|Issue Number: CD-001||
Price: 1 d
Mr Dickens and Sentences and Punctuation.
'Oh! But he was a tight-fisted hand
at the grind-stone, Scrooge! a squeezing,
wrenching, grasping, scraping, clutching, covetous, old sinner! Hard and
sharp as flint, from which no steel had ever struck out generous fire;
secret, and self-contained, and solitary as an oyster. The cold within
him froze his old features, nipped his pointed nose, shriveled his cheek,
stiffened his gait; made his eyes red, his thin lips blue and spoke out
shrewdly in his grating voice. A frosty rime was on his head, and on his
eyebrows, and his wiry chin. He carried his own low temperature always
about with him; he iced his office in the dogdays; and didn't thaw it
one degree at Christmas.'
Just look at the long sentences that Mr Dickens uses. This habit is not like modern writers of the 20th Century. There are only five sentences in the whole passage.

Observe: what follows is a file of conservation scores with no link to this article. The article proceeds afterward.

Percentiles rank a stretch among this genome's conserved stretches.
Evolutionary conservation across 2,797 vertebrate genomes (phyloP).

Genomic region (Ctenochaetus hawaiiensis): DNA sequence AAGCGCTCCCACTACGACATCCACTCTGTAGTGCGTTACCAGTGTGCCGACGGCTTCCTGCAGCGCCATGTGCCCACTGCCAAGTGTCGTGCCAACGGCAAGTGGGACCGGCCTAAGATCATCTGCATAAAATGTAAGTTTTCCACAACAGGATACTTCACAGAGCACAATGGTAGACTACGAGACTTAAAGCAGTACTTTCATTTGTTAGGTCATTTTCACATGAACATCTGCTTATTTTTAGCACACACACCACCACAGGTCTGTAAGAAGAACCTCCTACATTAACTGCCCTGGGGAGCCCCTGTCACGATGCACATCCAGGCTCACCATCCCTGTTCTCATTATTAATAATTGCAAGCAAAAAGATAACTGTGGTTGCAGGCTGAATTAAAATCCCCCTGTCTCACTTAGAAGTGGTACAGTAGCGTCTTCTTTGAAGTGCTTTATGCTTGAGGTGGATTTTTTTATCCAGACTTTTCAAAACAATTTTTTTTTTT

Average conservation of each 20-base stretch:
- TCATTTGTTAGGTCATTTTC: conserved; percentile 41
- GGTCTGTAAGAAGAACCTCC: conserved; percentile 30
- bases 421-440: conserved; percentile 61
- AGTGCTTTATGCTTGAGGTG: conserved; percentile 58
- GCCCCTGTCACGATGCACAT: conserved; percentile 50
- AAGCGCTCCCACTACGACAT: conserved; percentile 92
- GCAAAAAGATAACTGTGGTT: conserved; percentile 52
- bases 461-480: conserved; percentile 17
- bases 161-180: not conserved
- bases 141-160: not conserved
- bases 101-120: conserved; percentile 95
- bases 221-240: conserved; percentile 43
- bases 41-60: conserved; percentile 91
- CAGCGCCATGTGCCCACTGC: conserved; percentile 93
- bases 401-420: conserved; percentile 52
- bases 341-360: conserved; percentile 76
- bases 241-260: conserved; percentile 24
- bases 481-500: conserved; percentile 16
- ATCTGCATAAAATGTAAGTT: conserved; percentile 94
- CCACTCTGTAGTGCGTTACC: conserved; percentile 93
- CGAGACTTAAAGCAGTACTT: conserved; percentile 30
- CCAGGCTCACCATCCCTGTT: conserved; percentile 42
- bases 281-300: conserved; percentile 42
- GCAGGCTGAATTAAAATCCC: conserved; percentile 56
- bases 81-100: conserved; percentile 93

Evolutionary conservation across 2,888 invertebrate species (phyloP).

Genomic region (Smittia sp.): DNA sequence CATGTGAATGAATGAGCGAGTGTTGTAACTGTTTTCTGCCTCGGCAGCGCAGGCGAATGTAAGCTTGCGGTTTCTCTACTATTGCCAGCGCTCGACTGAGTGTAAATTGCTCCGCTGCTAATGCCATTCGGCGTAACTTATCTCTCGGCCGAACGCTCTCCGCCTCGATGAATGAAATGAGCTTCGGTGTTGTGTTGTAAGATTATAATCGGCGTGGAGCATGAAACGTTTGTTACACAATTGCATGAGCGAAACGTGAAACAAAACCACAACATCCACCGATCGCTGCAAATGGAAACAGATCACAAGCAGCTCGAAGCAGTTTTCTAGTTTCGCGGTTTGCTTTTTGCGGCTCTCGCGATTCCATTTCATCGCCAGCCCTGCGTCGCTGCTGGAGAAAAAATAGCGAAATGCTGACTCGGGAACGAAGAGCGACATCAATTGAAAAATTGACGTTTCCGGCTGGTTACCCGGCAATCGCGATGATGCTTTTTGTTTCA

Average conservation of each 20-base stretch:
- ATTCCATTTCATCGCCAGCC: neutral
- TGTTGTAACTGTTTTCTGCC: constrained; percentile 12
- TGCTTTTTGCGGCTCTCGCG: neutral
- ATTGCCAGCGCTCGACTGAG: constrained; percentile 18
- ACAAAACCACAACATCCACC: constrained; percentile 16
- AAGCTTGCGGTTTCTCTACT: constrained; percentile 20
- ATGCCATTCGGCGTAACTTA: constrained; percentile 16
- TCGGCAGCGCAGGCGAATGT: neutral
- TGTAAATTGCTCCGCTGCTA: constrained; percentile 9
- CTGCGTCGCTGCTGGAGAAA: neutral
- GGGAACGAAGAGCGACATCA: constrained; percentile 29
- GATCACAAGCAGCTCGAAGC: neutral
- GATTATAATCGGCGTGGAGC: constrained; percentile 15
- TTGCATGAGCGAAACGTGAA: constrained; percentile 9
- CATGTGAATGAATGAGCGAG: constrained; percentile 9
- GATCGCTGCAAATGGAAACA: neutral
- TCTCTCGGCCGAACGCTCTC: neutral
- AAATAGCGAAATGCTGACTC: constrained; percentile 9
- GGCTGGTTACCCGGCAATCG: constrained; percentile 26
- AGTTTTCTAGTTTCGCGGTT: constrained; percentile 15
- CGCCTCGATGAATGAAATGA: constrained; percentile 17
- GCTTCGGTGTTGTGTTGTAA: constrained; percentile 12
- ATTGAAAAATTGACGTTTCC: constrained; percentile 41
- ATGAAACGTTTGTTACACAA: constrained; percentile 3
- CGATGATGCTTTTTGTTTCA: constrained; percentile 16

It can make the writing hard to read and can put people off trying. Once you know this is what to expect there are ways that you can make it easier.
The long and COMPLEX sentences that he uses make you feel Scrooge is a difficult and complicated person to know.
Mr Dickens uses punctuation in different ways to us in the modern age, too. Look at the exclamation mark after Scrooge (!). You'd expect the sentence to end, but no, it carries on with a small 'a'. The effect of this on the reader is to make the name Scrooge really stand out.
The unpleasant descriptions listed together like this instead of short sentences as modern writers might do is to make the reader aware that Scrooge is an all-round nasty person without one pleasing habit about him at all. Reading it aloud makes you breathless.
What modern ways can you think of for making lists?